The Way We Swing – Over another funk driven instrumental (get use to that, folks) Shock G holds down microphone duties (like he will for the majority of the album, including his alter ego) explaining to America how DU gets down, musically speaking. Shock G manages to sound pretty good, although is verses are repetitive. It was slightly funny to hear him say “America we hope you like are sound, but if you don’t we really don’t give a fuck”. The instrumental was very nice. My only real issue with this song is its length as there is absolutely no reason this should have gone on for nearly 7 minutes. All in all, still an enjoyable listen.
Rhymin’ On The Funk – The title pretty much says it all. Shock G and Money B tag team the mic on this one (which also happens to run over 6 minutes). While Shock G sounds decent on the mic, Money B quickly displays why his mic time on Sex Packets is limited and why his name will never be found on any one’s top ten list (remember Raw Fusion? Stop laughing!) as he at want point proclaims himself as “the poop”. Really? Who calls themselves “shit” unless they’re using the term “shit”? DU used a popular Parliament sample which sounds decent enough. While I gave “Way We Swing” a pass for its excessive length I won’t do the same for this one. DU would later recycle this instrumental and use it on “Arguing On The Funk”, which was included on DU’s EP, amply titled This Is An EP (which is a play on acronyms but more on that at a later date). That version pairs Shock against Humpty discussing funk pioneers and who is and who isn’t worthy of props. That versions in fairly entertaining, plus no Money B.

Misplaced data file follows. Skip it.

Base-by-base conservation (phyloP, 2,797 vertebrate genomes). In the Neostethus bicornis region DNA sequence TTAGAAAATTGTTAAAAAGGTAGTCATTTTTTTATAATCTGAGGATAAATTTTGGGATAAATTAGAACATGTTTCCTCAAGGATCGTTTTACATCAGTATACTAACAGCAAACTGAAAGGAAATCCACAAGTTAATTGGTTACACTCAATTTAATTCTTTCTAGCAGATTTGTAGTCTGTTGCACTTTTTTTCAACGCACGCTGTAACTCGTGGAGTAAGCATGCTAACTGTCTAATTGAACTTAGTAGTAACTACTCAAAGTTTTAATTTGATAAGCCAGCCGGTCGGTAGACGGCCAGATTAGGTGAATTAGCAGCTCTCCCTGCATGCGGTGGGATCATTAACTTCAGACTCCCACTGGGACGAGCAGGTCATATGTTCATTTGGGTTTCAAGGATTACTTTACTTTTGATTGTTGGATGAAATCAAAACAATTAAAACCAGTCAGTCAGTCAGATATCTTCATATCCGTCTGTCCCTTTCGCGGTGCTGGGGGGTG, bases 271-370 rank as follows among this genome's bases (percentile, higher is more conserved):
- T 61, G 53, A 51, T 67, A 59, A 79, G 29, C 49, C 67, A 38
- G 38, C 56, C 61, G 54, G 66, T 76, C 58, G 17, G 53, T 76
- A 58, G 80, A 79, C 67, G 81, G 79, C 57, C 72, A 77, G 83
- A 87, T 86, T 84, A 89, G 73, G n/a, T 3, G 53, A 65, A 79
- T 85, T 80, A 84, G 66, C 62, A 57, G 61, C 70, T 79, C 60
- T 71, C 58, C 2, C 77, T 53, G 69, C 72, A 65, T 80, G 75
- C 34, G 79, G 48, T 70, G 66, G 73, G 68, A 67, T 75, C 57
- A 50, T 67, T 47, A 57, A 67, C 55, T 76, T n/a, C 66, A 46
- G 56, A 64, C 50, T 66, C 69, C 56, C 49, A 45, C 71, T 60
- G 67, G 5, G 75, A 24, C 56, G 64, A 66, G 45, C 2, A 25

The New Jazz (One) – Nothing more than a piano interlude. Much to short to have a legitimate opinion on.
Underwater Rimes (Remix) – Sticking with the funk instrumental theme, “Underwater Rimes” pick up were we left off at prior to “The New Jazz”. Shock G rides this smooth track with infinite references to water or objects found in water, and the results are